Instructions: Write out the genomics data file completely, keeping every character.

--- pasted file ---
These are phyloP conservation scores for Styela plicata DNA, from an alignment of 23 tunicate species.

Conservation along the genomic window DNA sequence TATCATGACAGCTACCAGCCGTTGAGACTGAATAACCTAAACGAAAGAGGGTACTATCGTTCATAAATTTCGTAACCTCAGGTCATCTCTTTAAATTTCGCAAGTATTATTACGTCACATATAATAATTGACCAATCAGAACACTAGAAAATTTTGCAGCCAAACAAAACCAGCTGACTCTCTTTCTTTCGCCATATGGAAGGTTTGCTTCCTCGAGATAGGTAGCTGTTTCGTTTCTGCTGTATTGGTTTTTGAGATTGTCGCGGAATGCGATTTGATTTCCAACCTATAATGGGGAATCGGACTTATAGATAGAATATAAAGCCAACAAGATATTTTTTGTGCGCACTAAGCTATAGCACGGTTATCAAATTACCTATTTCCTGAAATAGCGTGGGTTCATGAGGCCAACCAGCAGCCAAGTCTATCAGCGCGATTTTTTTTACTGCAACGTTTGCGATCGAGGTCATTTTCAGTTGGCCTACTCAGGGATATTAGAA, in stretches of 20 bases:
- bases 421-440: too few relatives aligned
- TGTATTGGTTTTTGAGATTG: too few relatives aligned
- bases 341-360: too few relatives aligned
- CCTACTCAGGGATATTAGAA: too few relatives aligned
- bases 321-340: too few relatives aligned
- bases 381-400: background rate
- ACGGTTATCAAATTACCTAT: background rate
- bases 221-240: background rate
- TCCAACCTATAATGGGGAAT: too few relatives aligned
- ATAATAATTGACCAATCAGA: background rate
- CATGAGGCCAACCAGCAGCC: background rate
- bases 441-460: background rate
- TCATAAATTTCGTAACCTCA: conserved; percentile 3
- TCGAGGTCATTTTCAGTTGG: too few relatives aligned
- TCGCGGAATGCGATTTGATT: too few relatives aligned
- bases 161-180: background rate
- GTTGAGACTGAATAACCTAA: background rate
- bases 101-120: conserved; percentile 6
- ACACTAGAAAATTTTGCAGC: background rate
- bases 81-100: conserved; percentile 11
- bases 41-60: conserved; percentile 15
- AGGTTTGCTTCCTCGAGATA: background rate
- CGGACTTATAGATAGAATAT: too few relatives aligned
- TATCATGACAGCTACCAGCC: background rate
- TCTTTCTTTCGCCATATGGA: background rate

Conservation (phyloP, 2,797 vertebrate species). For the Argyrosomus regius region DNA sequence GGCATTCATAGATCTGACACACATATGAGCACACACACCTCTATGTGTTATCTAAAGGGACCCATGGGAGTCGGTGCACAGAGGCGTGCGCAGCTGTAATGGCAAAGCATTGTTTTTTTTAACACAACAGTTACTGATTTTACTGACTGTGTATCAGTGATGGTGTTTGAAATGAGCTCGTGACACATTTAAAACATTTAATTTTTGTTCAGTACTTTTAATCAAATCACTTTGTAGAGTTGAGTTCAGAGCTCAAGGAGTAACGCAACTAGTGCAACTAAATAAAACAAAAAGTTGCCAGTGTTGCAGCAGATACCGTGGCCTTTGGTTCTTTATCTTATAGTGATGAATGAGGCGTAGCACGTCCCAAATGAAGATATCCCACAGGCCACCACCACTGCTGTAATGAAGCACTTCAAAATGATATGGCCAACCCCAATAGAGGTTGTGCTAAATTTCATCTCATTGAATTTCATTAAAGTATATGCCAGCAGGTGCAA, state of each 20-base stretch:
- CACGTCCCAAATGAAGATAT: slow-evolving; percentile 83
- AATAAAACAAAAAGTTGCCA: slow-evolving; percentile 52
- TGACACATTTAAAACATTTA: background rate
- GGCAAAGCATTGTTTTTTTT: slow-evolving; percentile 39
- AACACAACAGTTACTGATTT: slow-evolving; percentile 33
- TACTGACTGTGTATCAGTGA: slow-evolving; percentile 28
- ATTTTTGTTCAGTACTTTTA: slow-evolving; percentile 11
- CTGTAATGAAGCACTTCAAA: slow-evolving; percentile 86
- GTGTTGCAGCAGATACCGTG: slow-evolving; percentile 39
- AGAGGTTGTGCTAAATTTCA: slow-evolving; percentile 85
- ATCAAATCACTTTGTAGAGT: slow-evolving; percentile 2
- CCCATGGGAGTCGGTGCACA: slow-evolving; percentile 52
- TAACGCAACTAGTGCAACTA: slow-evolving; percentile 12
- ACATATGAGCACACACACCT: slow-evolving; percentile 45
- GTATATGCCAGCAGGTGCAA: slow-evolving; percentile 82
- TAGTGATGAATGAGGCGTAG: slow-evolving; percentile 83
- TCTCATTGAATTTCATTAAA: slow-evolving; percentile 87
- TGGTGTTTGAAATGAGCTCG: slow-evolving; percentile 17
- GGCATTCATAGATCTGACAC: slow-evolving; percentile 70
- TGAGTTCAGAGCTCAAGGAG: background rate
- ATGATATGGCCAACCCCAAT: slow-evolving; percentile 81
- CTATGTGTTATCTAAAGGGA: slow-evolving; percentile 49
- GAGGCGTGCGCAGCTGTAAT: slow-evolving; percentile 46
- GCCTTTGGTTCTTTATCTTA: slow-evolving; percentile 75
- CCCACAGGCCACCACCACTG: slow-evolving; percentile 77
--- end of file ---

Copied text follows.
These are phyloP conservation scores for Styela plicata DNA, from an alignment of 23 tunicate species.

Conservation along the genomic window DNA sequence TATCATGACAGCTACCAGCCGTTGAGACTGAATAACCTAAACGAAAGAGGGTACTATCGTTCATAAATTTCGTAACCTCAGGTCATCTCTTTAAATTTCGCAAGTATTATTACGTCACATATAATAATTGACCAATCAGAACACTAGAAAATTTTGCAGCCAAACAAAACCAGCTGACTCTCTTTCTTTCGCCATATGGAAGGTTTGCTTCCTCGAGATAGGTAGCTGTTTCGTTTCTGCTGTATTGGTTTTTGAGATTGTCGCGGAATGCGATTTGATTTCCAACCTATAATGGGGAATCGGACTTATAGATAGAATATAAAGCCAACAAGATATTTTTTGTGCGCACTAAGCTATAGCACGGTTATCAAATTACCTATTTCCTGAAATAGCGTGGGTTCATGAGGCCAACCAGCAGCCAAGTCTATCAGCGCGATTTTTTTTACTGCAACGTTTGCGATCGAGGTCATTTTCAGTTGGCCTACTCAGGGATATTAGAA, in stretches of 20 bases:
- bases 421-440: too few relatives aligned
- TGTATTGGTTTTTGAGATTG: too few relatives aligned
- bases 341-360: too few relatives aligned
- CCTACTCAGGGATATTAGAA: too few relatives aligned
- bases 321-340: too few relatives aligned
- bases 381-400: background rate
- ACGGTTATCAAATTACCTAT: background rate
- bases 221-240: background rate
- TCCAACCTATAATGGGGAAT: too few relatives aligned
- ATAATAATTGACCAATCAGA: background rate
- CATGAGGCCAACCAGCAGCC: background rate
- bases 441-460: background rate
- TCATAAATTTCGTAACCTCA: conserved; percentile 3
- TCGAGGTCATTTTCAGTTGG: too few relatives aligned
- TCGCGGAATGCGATTTGATT: too few relatives aligned
- bases 161-180: background rate
- GTTGAGACTGAATAACCTAA: background rate
- bases 101-120: conserved; percentile 6
- ACACTAGAAAATTTTGCAGC: background rate
- bases 81-100: conserved; percentile 11
- bases 41-60: conserved; percentile 15
- AGGTTTGCTTCCTCGAGATA: background rate
- CGGACTTATAGATAGAATAT: too few relatives aligned
- TATCATGACAGCTACCAGCC: background rate
- TCTTTCTTTCGCCATATGGA: background rate

Conservation (phyloP, 2,797 vertebrate species). For the Argyrosomus regius region DNA sequence GGCATTCATAGATCTGACACACATATGAGCACACACACCTCTATGTGTTATCTAAAGGGACCCATGGGAGTCGGTGCACAGAGGCGTGCGCAGCTGTAATGGCAAAGCATTGTTTTTTTTAACACAACAGTTACTGATTTTACTGACTGTGTATCAGTGATGGTGTTTGAAATGAGCTCGTGACACATTTAAAACATTTAATTTTTGTTCAGTACTTTTAATCAAATCACTTTGTAGAGTTGAGTTCAGAGCTCAAGGAGTAACGCAACTAGTGCAACTAAATAAAACAAAAAGTTGCCAGTGTTGCAGCAGATACCGTGGCCTTTGGTTCTTTATCTTATAGTGATGAATGAGGCGTAGCACGTCCCAAATGAAGATATCCCACAGGCCACCACCACTGCTGTAATGAAGCACTTCAAAATGATATGGCCAACCCCAATAGAGGTTGTGCTAAATTTCATCTCATTGAATTTCATTAAAGTATATGCCAGCAGGTGCAA, state of each 20-base stretch:
- CACGTCCCAAATGAAGATAT: slow-evolving; percentile 83
- AATAAAACAAAAAGTTGCCA: slow-evolving; percentile 52
- TGACACATTTAAAACATTTA: background rate
- GGCAAAGCATTGTTTTTTTT: slow-evolving; percentile 39
- AACACAACAGTTACTGATTT: slow-evolving; percentile 33
- TACTGACTGTGTATCAGTGA: slow-evolving; percentile 28
- ATTTTTGTTCAGTACTTTTA: slow-evolving; percentile 11
- CTGTAATGAAGCACTTCAAA: slow-evolving; percentile 86
- GTGTTGCAGCAGATACCGTG: slow-evolving; percentile 39
- AGAGGTTGTGCTAAATTTCA: slow-evolving; percentile 85
- ATCAAATCACTTTGTAGAGT: slow-evolving; percentile 2
- CCCATGGGAGTCGGTGCACA: slow-evolving; percentile 52
- TAACGCAACTAGTGCAACTA: slow-evolving; percentile 12
- ACATATGAGCACACACACCT: slow-evolving; percentile 45
- GTATATGCCAGCAGGTGCAA: slow-evolving; percentile 82
- TAGTGATGAATGAGGCGTAG: slow-evolving; percentile 83
- TCTCATTGAATTTCATTAAA: slow-evolving; percentile 87
- TGGTGTTTGAAATGAGCTCG: slow-evolving; percentile 17
- GGCATTCATAGATCTGACAC: slow-evolving; percentile 70
- TGAGTTCAGAGCTCAAGGAG: background rate
- ATGATATGGCCAACCCCAAT: slow-evolving; percentile 81
- CTATGTGTTATCTAAAGGGA: slow-evolving; percentile 49
- GAGGCGTGCGCAGCTGTAAT: slow-evolving; percentile 46
- GCCTTTGGTTCTTTATCTTA: slow-evolving; percentile 75
- CCCACAGGCCACCACCACTG: slow-evolving; percentile 77